Wednesday, February 23, 2005

Stupid Like a Brilliant Fox

Tech Central has an article by Orrin C. Judd titled "Dumb and Dumber: Revisiting Conservatives as the Stupid Party." Link. The conventional wisdom goes back 139 years to when John Stuart Mill labeled Britain's Conservative Party "The Studip Party," but how often does conventional wisdom hold water for that long.
Indeed, the most successful conservative presidents -- Calvin Coolidge, Dwight D. Eisenhower, Ronald Reagan, and George W. Bush -- have played up the notion of their own stupidity or at least not fought it very hard. Democratic presidents, on the other hand, have ostentatiously surrounded themselves with Brain Trusts and the Best and the Brightest; played up their ties to Harvard and Rhodes Scholarships; and even, in the case of Jimmy Carter, inflated their resumes to the point of claiming to be a nuclear physicist. However, the tactical and strategic blunders of the Democratic Party over the last few years have been so spectacular that it may be time to reconsider the intellectual wattage of the respective parties.

What is most startling to observe these days is that the Democrats do not seem able, or willing, to learn from their most obvious mistakes. The most recent example of this blindness is the hysteria with which they've attacked an obscure Republican National Committee mailing about the new Democratic Senate Minority Leader, Reid All About It: Who is Harry Reid?, which makes the seemingly innocuous charge that Mr. Reid is "Determined to Obstruct President Bush's Agenda." A party with some sense of humor about itself would have laughed off the charge that the opposition was opposing. A party with some self-confidence would have seized on the piece as an opportunity for free publicity and said, "Dang right, he's going to obstruct the destruction of Social Security and the appointment of extremist judges!" Instead, the Democrats reacted with squeals of outrage. In so doing they turned it into a free publicity windfall for the Republicans and helped to establish a meme that the GOP will be able to exploit every time Senator Reid does work for Democratic interests instead of rolling over for the President.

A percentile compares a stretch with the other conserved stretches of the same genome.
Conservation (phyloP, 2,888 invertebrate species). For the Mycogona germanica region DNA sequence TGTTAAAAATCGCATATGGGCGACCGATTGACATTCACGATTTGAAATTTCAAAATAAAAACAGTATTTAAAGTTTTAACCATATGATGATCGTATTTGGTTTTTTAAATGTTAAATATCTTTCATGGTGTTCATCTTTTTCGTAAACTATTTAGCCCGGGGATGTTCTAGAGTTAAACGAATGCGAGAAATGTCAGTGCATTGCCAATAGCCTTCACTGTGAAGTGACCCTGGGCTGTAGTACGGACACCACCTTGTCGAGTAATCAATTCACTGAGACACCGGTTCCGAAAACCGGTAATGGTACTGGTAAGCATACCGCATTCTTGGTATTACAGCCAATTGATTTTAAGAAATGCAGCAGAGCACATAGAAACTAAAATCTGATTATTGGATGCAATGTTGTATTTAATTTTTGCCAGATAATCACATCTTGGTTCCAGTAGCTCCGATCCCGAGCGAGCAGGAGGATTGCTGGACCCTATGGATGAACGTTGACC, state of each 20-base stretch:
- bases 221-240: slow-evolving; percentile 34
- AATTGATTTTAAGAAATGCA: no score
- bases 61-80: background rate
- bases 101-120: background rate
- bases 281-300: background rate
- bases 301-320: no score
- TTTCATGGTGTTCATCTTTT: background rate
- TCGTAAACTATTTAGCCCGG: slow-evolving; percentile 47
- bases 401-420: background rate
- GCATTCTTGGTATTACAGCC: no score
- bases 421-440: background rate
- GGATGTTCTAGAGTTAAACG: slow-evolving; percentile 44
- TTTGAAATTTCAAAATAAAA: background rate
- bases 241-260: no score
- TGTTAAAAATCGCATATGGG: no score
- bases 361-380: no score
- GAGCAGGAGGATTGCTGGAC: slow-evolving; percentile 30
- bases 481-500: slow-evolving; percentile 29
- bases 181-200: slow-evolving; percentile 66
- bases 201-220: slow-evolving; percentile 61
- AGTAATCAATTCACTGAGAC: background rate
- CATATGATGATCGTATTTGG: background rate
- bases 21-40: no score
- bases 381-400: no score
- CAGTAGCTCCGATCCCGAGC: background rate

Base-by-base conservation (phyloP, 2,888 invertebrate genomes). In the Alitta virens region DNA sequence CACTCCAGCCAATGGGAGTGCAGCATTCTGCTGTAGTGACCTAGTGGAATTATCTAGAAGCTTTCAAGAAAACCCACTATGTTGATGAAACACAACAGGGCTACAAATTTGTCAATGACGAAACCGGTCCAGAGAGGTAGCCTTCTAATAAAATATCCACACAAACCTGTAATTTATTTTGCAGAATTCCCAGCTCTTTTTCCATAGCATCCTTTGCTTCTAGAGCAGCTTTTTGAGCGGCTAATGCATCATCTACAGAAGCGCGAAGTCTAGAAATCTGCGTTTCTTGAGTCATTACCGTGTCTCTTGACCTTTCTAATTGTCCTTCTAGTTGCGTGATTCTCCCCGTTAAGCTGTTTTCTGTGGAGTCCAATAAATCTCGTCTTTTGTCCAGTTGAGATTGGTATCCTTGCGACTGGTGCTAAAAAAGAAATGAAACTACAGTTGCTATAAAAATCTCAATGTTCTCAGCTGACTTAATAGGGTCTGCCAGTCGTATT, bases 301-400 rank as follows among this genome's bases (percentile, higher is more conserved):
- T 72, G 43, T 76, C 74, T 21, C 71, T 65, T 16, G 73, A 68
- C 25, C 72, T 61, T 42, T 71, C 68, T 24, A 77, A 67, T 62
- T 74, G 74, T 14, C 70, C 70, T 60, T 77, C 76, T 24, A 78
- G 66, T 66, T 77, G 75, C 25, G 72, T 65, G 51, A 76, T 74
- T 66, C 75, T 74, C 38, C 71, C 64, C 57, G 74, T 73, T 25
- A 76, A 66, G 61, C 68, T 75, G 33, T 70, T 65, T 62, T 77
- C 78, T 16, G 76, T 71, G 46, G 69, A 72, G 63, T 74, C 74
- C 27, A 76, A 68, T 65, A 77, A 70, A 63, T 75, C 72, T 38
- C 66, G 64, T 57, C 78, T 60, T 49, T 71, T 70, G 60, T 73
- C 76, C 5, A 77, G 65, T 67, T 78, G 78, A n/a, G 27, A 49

In a field as cut-throat and competitive as politics, one of the greatest advantages one can have is to be consistently underestimated, or, better yet, misunderestimated. Reagan was further blessed with a personality that made him almost impossible to hate, even by his political opponents. Bush's personality only achieves this state with the majority of Americans who have not been driven mad by their loss of power. Both men are/were blessed with opponents who were incapable of learning from experience, who, year in and year out continued to think that they were dealing with a moron, and kept getting fleeced as a result. Lincoln was right. You can fool some of the people all of the time.


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